Legacy HomePod appreciating in value over time

As first reported by the Verge, it seems that Apple’s discontinued HomePod has become more valuable, not less, since Apple shelved it. Lacklustre sales resulted in Apple making the decision to focus on the smaller, more affordable HomePod mini. The original HomePod offered incredible sound but was late to market. Consumers had become accustomed to less expensive alternatives such as Amazon’s Echo range and HomePod sales suffered. But that doesn’t mean there isn’t a market for a high-end smart speaker.

At the time of its discontinuation, the HomePod retailed for $299/£299. According to eBay sales data, the HomePod has sold for an average of $347.61. And for new, sealed devices as prices average $432.27. In some cases, units have sold for as high as $638.76.

HomePod sales data, eBay via Macrumors

EU says tech companies must support USB C

In yet further intervention, the EU has advanced its proposed legislation that would require device makers to implement USB C. Furthermore, the EU is convening around a proposal for a universal wireless charging standard, likely to be Qi. The aim of the legislation intends to reduce e-waste, improve compatibility with accessories and save consumers money.

“With half a billion chargers for portable devices shipped in Europe each year, generating 11,000 to 13,000 tonnes of e-waste, a single charger for mobile phones and other small and medium electronic devices would benefit everyone,” said the EU’s Alex Agius Saliba. “Ot will help the environment, further help the re-use of old electronics, save money, and reduce unnecessary costs and inconvenience for both businesses and consumers.”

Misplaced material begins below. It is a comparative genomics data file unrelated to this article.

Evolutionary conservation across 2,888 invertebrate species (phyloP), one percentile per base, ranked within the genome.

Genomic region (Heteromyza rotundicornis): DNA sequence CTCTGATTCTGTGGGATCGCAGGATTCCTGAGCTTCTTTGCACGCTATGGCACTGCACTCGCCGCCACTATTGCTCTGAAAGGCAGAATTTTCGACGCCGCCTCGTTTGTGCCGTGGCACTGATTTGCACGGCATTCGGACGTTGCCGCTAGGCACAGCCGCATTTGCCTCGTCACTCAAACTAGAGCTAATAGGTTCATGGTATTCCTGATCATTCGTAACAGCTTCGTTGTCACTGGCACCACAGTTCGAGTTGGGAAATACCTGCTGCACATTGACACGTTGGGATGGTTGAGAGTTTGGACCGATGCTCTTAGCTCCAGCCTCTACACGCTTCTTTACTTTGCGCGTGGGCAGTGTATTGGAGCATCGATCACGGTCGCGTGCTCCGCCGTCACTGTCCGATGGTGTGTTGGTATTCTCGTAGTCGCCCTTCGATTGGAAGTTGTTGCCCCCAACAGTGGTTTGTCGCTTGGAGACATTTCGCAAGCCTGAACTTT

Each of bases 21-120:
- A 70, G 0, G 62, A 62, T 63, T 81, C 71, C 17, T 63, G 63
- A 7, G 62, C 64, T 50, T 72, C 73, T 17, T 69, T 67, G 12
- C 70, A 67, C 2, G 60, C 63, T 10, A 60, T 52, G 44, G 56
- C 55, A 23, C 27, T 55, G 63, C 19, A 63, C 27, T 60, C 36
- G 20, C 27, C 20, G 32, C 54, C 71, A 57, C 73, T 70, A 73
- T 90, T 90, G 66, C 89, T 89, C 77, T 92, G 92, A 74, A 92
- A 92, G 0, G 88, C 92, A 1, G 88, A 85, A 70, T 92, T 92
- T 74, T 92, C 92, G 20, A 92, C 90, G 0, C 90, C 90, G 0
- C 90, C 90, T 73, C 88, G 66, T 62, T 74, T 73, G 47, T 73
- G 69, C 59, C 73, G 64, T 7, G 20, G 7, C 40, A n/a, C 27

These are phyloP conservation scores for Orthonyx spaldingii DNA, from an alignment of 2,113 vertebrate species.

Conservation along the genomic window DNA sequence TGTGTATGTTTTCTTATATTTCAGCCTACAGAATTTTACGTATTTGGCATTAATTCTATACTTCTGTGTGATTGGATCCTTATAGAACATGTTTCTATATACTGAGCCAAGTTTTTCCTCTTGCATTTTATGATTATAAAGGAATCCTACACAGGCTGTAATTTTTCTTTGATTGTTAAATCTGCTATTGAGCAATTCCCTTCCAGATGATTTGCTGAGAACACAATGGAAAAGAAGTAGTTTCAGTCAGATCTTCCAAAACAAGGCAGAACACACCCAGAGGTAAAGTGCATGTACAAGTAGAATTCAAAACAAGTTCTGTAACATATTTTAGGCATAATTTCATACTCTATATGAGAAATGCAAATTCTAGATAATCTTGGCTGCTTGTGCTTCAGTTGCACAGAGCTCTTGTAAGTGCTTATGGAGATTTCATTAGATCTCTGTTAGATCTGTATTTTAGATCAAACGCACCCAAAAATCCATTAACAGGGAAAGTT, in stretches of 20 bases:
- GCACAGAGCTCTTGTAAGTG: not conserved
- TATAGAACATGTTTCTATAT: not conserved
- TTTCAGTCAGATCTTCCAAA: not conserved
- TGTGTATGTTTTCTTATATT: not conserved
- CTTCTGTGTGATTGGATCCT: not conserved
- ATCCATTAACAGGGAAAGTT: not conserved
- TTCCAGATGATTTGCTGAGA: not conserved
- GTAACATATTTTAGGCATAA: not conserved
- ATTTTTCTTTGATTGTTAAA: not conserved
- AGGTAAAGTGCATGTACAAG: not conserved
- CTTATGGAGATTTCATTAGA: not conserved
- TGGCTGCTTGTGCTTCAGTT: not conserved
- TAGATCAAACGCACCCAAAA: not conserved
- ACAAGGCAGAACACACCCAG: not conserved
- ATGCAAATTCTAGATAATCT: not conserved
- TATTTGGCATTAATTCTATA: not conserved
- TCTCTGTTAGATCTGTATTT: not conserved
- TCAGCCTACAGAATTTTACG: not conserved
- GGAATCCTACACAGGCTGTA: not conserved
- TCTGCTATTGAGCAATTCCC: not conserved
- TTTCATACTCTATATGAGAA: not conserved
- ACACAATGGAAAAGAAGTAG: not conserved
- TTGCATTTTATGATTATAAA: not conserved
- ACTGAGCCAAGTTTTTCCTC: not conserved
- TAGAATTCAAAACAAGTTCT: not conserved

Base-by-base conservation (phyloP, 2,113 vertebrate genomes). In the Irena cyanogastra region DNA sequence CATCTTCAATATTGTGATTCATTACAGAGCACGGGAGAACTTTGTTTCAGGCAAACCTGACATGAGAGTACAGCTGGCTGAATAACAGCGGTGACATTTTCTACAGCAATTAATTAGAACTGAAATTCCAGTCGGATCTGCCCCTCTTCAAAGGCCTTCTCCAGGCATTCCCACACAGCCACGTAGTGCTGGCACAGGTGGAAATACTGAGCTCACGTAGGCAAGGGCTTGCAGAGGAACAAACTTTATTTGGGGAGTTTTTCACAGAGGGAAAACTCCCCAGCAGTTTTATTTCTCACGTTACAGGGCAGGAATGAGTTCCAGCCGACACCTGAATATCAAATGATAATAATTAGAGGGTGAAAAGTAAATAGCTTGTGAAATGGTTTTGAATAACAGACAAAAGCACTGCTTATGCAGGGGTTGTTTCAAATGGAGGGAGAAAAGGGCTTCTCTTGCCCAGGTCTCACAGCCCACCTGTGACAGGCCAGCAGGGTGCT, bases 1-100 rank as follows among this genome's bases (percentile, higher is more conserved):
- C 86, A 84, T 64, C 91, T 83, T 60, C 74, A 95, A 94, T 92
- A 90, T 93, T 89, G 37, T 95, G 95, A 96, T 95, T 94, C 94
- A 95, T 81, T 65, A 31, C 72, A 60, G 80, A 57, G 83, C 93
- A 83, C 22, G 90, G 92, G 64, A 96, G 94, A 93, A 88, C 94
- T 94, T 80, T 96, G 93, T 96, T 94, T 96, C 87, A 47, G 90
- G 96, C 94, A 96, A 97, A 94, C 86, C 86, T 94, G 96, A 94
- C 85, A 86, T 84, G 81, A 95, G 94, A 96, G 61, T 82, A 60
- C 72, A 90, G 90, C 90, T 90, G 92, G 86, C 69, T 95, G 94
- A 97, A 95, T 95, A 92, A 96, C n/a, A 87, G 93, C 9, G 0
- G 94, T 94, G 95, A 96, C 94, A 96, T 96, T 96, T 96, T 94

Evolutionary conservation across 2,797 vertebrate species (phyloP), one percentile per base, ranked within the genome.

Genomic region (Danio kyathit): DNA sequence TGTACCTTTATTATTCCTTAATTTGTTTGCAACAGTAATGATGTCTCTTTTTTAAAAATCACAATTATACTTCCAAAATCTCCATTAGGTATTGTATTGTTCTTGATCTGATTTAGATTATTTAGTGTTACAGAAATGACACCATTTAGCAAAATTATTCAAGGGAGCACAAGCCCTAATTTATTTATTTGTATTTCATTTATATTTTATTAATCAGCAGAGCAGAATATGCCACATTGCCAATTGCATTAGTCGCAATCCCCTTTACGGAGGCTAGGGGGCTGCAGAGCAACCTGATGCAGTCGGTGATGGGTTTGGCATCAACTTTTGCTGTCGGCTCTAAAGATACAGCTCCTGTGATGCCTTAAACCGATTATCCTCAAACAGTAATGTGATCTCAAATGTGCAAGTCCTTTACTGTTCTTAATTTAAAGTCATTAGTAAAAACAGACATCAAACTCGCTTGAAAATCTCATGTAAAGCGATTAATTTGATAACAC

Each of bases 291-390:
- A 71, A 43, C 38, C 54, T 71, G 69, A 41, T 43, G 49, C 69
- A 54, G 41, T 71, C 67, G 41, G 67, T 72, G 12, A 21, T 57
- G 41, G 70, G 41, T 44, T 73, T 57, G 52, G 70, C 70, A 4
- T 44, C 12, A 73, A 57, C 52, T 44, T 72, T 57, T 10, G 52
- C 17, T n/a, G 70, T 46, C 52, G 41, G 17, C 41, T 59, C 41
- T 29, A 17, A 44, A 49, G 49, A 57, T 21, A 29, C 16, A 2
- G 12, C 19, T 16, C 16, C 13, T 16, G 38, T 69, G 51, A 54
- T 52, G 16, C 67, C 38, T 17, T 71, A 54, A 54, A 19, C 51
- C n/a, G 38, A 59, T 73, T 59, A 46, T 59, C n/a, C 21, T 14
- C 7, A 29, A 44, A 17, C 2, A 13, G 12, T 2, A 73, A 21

Alex Agius Saliba Via Apple Insider

The legislation has now been advanced to the EU parliament. The parliament will vote on the proposal in May 2022. If it passes, the parliament will work with individual EU legislators on the final implementation of the rules.

The AppleTLDR Take

The EU’s efforts are noble but misguided. The legislation while not explicitly aimed at Apple in its wording, in practice that is exactly what it does. The iPhone and many Apple accessories such as AirPods use the firm’s proprietary lightning connector. By contrast, the overwhelming majority of Android devices use USB C. But if the EU aims to reduce e-waste, then this legislation has the potential to do the opposite. Apple enjoys as much as 50% market share in some countries and there are billions of lightning enabled devices in the market. And many billions more cables, chargers and third-party accessories.

Apple’s MagSafe charger via Unsplash

This legislation only works if it focuses on targeting new entrants to the market. Otherwise, there will be billions of tons of Apple e-waste. And given that the EU have no jurisdiction outside of its member states, the rules won’t even apply to every European country. Apple is unlikely to even comply. Instead, rumours suggest they will side-step the EU and go all-in on wireless charging which would circumnavigate the legislation altogether.

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